Daily use of your tractor will constantly evaporate any moisture from condensation. But if your tractor has been sitting for a while, or you generally leave it outside in the weather, it is a good idea to drain off any water that may have accumulated in the sump (not a bad idea to also do this to the engine oil sump while you are under there). In humid months, you can collect quite a bit of water in the sump just from condensation.
If you get a lot of water (more than a point or so), check your boot on the shifter for cracks. A $5 shifter boot is much cheaper than five gallons of hydraulic oil or a frozen and broken hydraulic pump!
Simply draining off any water can fix some problems. If that didn't do it, read on.
The N tractors have a common sump for the rear end, hydraulic pump and transmission. Therefore, the fluid used in these Ford tractors is a combination gear lubricant/hydraulic fluid. You should never use straight hydraulic fluid or straight gear lube in this sump. The original Ford recommended fluid for the 9N tractor was Straight Mineral Oil, SAE 90. For winter use in really cold climates SAE 80 could be used. This fluid would correspond to the modern API Gear Oil designation GL1.
Oil technology improved over time and the fluid specification was upgraded around 1950 to “Mild EP GEAR OIL conforming to Ford specs M4864A (SAE 80) (below freezing) or M4864B (SAE 90) (above freezing)”. The modern equivalent is API gear oil designation GL3.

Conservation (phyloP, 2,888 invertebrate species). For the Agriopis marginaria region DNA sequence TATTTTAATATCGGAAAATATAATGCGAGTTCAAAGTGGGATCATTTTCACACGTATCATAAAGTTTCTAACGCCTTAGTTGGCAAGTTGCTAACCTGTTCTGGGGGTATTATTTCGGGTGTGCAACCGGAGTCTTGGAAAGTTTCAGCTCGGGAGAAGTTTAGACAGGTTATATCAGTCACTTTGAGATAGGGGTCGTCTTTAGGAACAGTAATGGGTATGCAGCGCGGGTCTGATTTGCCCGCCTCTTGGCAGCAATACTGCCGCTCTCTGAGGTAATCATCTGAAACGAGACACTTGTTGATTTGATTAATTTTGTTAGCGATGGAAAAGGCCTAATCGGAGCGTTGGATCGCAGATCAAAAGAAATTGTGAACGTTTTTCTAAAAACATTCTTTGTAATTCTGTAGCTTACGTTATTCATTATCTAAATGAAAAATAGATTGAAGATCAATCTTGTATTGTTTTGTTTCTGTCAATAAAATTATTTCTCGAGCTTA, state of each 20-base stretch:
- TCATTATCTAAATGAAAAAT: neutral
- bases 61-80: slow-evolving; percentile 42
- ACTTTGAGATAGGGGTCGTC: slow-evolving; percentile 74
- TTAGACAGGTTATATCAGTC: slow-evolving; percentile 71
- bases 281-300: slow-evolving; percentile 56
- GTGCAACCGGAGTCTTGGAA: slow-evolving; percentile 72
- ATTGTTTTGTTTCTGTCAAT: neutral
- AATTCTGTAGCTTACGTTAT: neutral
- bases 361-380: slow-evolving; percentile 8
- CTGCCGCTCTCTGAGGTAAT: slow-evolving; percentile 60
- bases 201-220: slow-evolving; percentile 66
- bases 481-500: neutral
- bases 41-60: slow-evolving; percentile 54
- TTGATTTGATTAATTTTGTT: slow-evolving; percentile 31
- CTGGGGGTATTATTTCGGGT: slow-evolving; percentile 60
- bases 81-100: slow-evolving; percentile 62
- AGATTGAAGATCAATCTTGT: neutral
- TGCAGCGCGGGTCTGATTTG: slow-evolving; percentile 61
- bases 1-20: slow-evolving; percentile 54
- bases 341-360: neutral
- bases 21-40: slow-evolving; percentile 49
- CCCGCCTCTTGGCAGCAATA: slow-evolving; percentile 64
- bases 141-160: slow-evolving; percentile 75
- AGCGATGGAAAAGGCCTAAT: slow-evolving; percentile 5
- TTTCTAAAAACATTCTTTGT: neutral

If you walk into a New Holland dealership today and ask, the fluid they will recommend for all "N" series tractors is a combined hydraulic/transmission fluid which conforms to their specification M2C134D. This is a synthetic fluid that is much thinner than the earlier products, so it is a much better choice for year-round use. My tractors work hard, but they don't get nearly enough hours to justify changing the fluid twice a year. This is the best fluid for me to use in my tractors.
If we wander into the local Tractor Supply Company ®, and start reading labels, we will find three products that might work:
1 - Traveller ® Ford Tractor All Mineral SAE 90 Ford Tractor Transmission Fluid. This is as close as you are going to find to the originally recommended fluid for the 9N and 2N tractors. This is an API Gear Oil designation GL1, and is probably going to be the least expensive fluid available unless you catch one of the others on sale. This is also the earliest specified fluid, so simple logic says the later specified fluids are better.